Thief on the Cross - Cornelius, Part 2
Was Cornelius saved before baptism?
Acts 10 seems to be a ready-made
passage for those who desperately want to find at least one biblical example
that reduces baptism to a post-salvation symbolic act ("an outward sign of
an inward grace"). But is it possible that, in their desperation to validate
a human bias, they are distracted from the greater responsibility to submit to
the whole counsel of God?
At least 3 important
questions need to be asked about the watershed moment being described in Acts
- If Cornelius and his friends were saved before baptism, what did Christ
circumcise during their baptism?
- Does Divine intervention always indicate salvation or can it simply indicate
that God has employed someone or something through Divine validation?
- Why would God introduce such an obvious anomaly into the consistent biblical
pattern of assigning miraculous gifts after baptism?
Last time we looked at the
first question in the list. Now let's look at the second.
2. Does Divine intervention always indicate salvation or can it simply indicate that God has employed someone or something through Divine validation?
In Acts 19, the Holy Spirit makes a clear separation between the saving power of baptism and the validating power of the Holy Spirit's gifts.
In Ephesus, Paul finds several men who were disciples, but lacked a proper baptism. It seems that, in their pursuit of Christianity, they had only been immersed into John's baptism, a baptism of repentance. Paul explains that John the Baptist's baptism lost its purpose once Jesus had come and now they needed to be baptized in the name of Christ.
It is interesting to note that in verse 5 they obeyed Paul's instructions by being baptized in the name of The Lord Jesus. Yet it was later, in verse 6, that they received the Holy Spirit gifts of tongues and prophecy.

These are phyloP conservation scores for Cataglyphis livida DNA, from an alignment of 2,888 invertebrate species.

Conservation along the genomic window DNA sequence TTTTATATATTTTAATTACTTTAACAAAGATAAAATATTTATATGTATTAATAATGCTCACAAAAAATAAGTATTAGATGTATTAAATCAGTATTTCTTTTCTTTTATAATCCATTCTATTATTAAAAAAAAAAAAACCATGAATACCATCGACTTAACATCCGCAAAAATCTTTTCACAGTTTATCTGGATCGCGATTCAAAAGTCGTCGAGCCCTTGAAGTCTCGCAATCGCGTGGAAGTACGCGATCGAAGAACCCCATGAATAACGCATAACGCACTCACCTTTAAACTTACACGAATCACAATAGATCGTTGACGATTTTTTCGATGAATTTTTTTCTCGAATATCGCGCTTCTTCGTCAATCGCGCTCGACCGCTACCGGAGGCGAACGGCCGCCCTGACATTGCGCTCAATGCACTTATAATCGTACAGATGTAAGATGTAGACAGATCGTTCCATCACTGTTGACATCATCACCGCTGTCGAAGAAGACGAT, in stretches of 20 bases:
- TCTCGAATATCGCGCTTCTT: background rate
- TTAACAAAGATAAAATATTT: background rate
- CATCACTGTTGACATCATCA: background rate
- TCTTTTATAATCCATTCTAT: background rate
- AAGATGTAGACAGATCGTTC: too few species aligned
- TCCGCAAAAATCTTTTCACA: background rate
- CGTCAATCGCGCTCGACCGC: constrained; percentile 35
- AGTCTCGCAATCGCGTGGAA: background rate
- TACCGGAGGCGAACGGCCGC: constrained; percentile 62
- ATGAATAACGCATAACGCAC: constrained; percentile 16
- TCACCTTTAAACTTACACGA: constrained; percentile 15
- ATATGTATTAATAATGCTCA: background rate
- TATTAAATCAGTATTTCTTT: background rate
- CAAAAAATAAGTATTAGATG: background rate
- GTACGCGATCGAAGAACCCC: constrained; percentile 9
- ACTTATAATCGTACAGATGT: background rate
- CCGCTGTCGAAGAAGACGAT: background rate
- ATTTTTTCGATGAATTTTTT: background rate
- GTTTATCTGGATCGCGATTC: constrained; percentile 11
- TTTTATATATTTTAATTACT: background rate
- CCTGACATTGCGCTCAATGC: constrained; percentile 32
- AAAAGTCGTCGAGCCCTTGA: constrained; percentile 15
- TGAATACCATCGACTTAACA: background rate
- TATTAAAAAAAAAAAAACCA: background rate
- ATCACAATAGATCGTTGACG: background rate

Q: Why were the two events separated?
A: Because a person submits to baptism in order to be saved, but the Holy Spirit assigns gifts to a person in order to validate them or their message. One shows Divine healing, the other Divine employment.
Is There a Difference Between Salvation and Validation?
Is there is a difference between salvation and validation? Absolutely! Notice three examples.
- In Numbers 22:28, God made Balaam's donkey speak in tongues. Should we assume that the donkey was saved? No, God simply gave the donkey a brief moment of validation in order to employ him for a temporary job.
- In Daniel 4:28-37, God employed a pagan king to receive Divinely inspired prophetic messages through dreams. Should we conclude that Nebuchadnezzar was saved at the time of these Divine interventions? If so, then why did God punish the pagan king of Babylon for arrogantly ignoring His message? In spite of direct Divine intervention, Nebuchadnezzar was still transformed into a human animal that ate grass like an ox and grew nails like the claws of a bird. Was Nebuchadnezzar saved because God spoke through him? No, God simply gave this grass-grazing ox/king an experience of validation in order to remind him and the world that it is still God Who governs the thrones of men.
- In Acts 9, Saul (Paul) experienced a Divine intervention when he met Jesus on the road to Damascus. He experienced a second intervention when he was healed of blindness in the city. Did these miraculous signs mean that Saul was saved without baptism? If so, then why does Ananias urgently admonish him after the vision and the healing to have his sins washed away?! "And now what are you waiting for? Get up, be baptized and WASH AWAY YOUR SINS, calling on his name"? (Acts 22:16, NIV)
Since Saul's sins were not removed at the time of the miraculous events, it is safe to assume that Divine intervention does not remove the need for Divine surgery (baptism). It seems obvious that Saul's pre-baptism Divine interventions were not given to indicate salvation, but rather to validate Saul and set up Ananias so that he could urge him into the operating room. Is it possible that this is the same reason the Holy Spirit came upon Cornelius and his friends before baptism?
Next time, we will examine the question, "Why would God introduce such an obvious anomaly into the consistent biblical pattern of assigning miraculous gifts after baptism?" Please join us then!
Missed the first five lessons in this series? Go to:
The Thief on the Cross: "Intro"
"Cornelius, Part 1"
Want to continue this series? Go to:
The Thief on the Cross: "Cornelius, Part 3"
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